Coffee in Australia is changing, but one roaster warns hipsters

And they’re willing to pay: Latte on Market Lane is $6 a cup, regardless of additional shots or alternative dairy. Studd says the premium comes from paying growers a rate “far above” fair trade and commodity market prices, as well as inflation in fertilizer costs, which have risen by 300 percent.

A reliable branch

But Les Schirato, the founder of Vittoria Coffee and one of the forefathers of espresso-based coffee in Australia, beginning in the 1960s, cautions coffee drinkers looking for smaller brands.

“Where I always have to smile a little are all the hipsters and trendies who think they know so much – they don’t even know who’s behind the coffee brands,” he says.

Vittoria's coffee founder, Les Schirato, sees himself as one of the

Vittoria’s coffee founder, Les Schirato, sees himself as one of the “Last Men Standing” when it comes to Australian-owned coffee.Credit:Rhett Wyman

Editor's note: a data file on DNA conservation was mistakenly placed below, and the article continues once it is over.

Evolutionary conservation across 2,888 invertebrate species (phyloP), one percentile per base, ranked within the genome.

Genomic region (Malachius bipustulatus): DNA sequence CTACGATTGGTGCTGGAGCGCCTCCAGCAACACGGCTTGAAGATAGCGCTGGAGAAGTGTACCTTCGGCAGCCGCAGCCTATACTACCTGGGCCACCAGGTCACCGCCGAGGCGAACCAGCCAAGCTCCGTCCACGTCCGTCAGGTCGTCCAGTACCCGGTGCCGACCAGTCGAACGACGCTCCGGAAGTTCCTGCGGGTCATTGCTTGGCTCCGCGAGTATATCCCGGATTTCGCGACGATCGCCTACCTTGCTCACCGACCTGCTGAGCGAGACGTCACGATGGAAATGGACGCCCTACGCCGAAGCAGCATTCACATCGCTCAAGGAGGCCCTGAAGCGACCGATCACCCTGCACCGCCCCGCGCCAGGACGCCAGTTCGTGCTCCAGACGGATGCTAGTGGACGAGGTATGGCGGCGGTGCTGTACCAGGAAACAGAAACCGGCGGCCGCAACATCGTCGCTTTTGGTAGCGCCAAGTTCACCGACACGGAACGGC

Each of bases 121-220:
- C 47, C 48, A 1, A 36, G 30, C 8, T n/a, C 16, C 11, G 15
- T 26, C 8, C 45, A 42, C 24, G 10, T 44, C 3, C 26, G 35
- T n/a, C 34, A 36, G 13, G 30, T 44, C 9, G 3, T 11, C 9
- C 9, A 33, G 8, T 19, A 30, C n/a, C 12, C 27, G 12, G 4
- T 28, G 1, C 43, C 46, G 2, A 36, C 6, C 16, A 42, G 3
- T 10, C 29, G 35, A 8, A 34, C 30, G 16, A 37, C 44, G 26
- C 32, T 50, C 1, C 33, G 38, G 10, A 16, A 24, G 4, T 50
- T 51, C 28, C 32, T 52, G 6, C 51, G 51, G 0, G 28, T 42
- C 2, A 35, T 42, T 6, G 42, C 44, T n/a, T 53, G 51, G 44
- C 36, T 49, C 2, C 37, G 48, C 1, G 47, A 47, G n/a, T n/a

Some brands like Allpress, Toby’s and Campos have been bought out by multinational giants: Toby’s Estate, established in Sydney’s Chippendale in 1998, has been defunct since 2010 and is now owned by Japanese coffee giant UCC Holdings. Beverage giant Asahi acquired Melbourne-based coffee company Allpress in April 2021. Two months later, legendary Sydney roaster Campos was acquired by Dutch giant JDE Peet’s.

Schirato, former longtime president of the Australian Coffee Traders Association, disapproves of competition but says it’s a mistake to think his company is “big”. It’s not compared to the multinationals.

“I would like to [people] to support the local cafes supporting local brands [like Vittoria],” he says.

While COVID-19 has brought large swaths of the hospitality industry to its knees, particularly in business districts, Australians’ unwavering love of a cup of coffee has made the coffee sector arguably one of Australia’s most resilient industries.

According to figures from social researcher McCrindle, around nine in ten Australians (88 percent) like coffee in some form and generate more than $8 billion in sales a year. We consume 1.9 kilograms of this per person per year.

IBISWorld estimates that sales will grow by an average of 2.1 percent per year to USD 11.9 billion by 2026.